Then, there are a number of channels with a smattering of users: a third have internal social channels (33%); 17% use mobile apps; one in ten record a regular podcast (10%); and 1% have introduced a chatbot… There are lots of digital channels to choose from nowadays, and it’s difficult to know which is/are the right one(s). In theory, all could be great – and indeed most are rated positively by those that use them, the only exceptions being podcasts (with a 33% approval rate) and intranets (liked by just 53%). But in practice, digital channels present some issues – and these are all the more apparent in North America.
How EFFECTIVE are your digital channels?
Take mobile apps: though 67% consider these effective channels, in practice, they are only actually downloaded by an average of 44% of employees. Another great example is social channels: 64% say these are effective overall, yet twice as many people who think they’re the future of communications think they could really just be killed – and nobody would miss them!
Which of the following best describes social channels in your organisation?
Yes, digital channels can be great, but be careful not to get sucked in by them – as stated previously, 57% of communicators in North America now consider internal technology that’s unfit for purpose a barrier, and one in ten (11%) think there are too many channels in their organisation. Perhaps the lack of a channel framework in many organisations has created a situation in which it is unclear what channels exist and for what purpose… In any case, the 41% who stated previously that they plan on improving digital channels in the year to come may be onto something!
Leaders and line managers alike are key players in internal communication, despite not formally reporting into the function. This is primarily because of how visible they are: line managers in particular are said to be visible by 97% of communicators! There are noteworthy differences between the different groups, however.
Executives and other senior leaders make the decisions for the business – for this reason, they are aptly placed to drive strategic messaging that is relevant to the whole organisation. They should, in theory, be well enough equipped for this: 82% of internal communicators say Executives are the management group they provide the most support to, whilst senior leaders are their second priority audience. And only around one in ten practitioners say these groups are poor communicators.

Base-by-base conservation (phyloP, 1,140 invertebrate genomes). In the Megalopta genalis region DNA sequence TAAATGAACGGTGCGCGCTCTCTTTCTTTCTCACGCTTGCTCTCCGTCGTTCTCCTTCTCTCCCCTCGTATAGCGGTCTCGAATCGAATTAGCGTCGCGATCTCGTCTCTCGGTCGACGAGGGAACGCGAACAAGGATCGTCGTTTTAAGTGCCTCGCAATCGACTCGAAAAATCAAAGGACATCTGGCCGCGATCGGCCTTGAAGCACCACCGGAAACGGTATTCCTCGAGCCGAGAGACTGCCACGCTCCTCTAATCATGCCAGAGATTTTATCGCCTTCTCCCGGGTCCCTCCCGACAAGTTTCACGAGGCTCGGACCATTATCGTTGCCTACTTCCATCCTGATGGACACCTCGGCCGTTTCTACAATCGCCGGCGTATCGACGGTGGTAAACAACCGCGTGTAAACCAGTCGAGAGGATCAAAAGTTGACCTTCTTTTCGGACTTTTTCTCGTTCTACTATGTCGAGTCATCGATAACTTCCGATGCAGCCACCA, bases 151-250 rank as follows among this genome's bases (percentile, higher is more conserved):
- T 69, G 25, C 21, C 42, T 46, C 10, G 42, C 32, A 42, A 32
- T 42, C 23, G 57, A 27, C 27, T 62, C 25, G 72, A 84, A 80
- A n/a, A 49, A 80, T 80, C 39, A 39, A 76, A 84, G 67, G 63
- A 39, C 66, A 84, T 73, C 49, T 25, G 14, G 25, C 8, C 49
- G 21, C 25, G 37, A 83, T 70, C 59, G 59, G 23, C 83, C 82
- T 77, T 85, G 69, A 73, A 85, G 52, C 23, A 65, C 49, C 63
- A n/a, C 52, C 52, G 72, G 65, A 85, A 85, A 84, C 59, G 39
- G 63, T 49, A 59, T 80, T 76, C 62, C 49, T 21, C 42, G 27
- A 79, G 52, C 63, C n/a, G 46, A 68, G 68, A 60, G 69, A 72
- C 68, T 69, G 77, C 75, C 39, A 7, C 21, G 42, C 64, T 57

Line managers are much closer to frontline teams – so have a responsibility, and many opportunities, to make organisational messages relevant to their reports and really bring them along on the journey. The problem is, they often don’t get sufficient support to do this properly: four in five communicators (78%) say line managers are their lowest priority when it comes to providing assistance – despite the fact that only 28% think line managers are any good at communicating!
This is by no means a trend specific to the US and Canada – but the extent to which it prevails across the North American continent is staggering: globally, around two thirds position executives as their number one priority and line managers as their lowest priority, compared with four fifths in North America! Whilst this may have a positive impact on the relationship the IC team enjoy with leadership, it is doubtless not the best for employees…
In your opinion, how visible and approachable are the following groups to your frontline people?
In your opinion, how would you rate the following groups as communicators?
We’ve seen in this post that, just like at a global level, digital channels are making things harder for internal communicators, whilst line managers are not being given the support they deserve and need. In part three, we’ll summarise the key themes and provide our expert recommendations to improve internal communications in North America. Read part three here! If you missed it go back and read part one on strategy and planning here.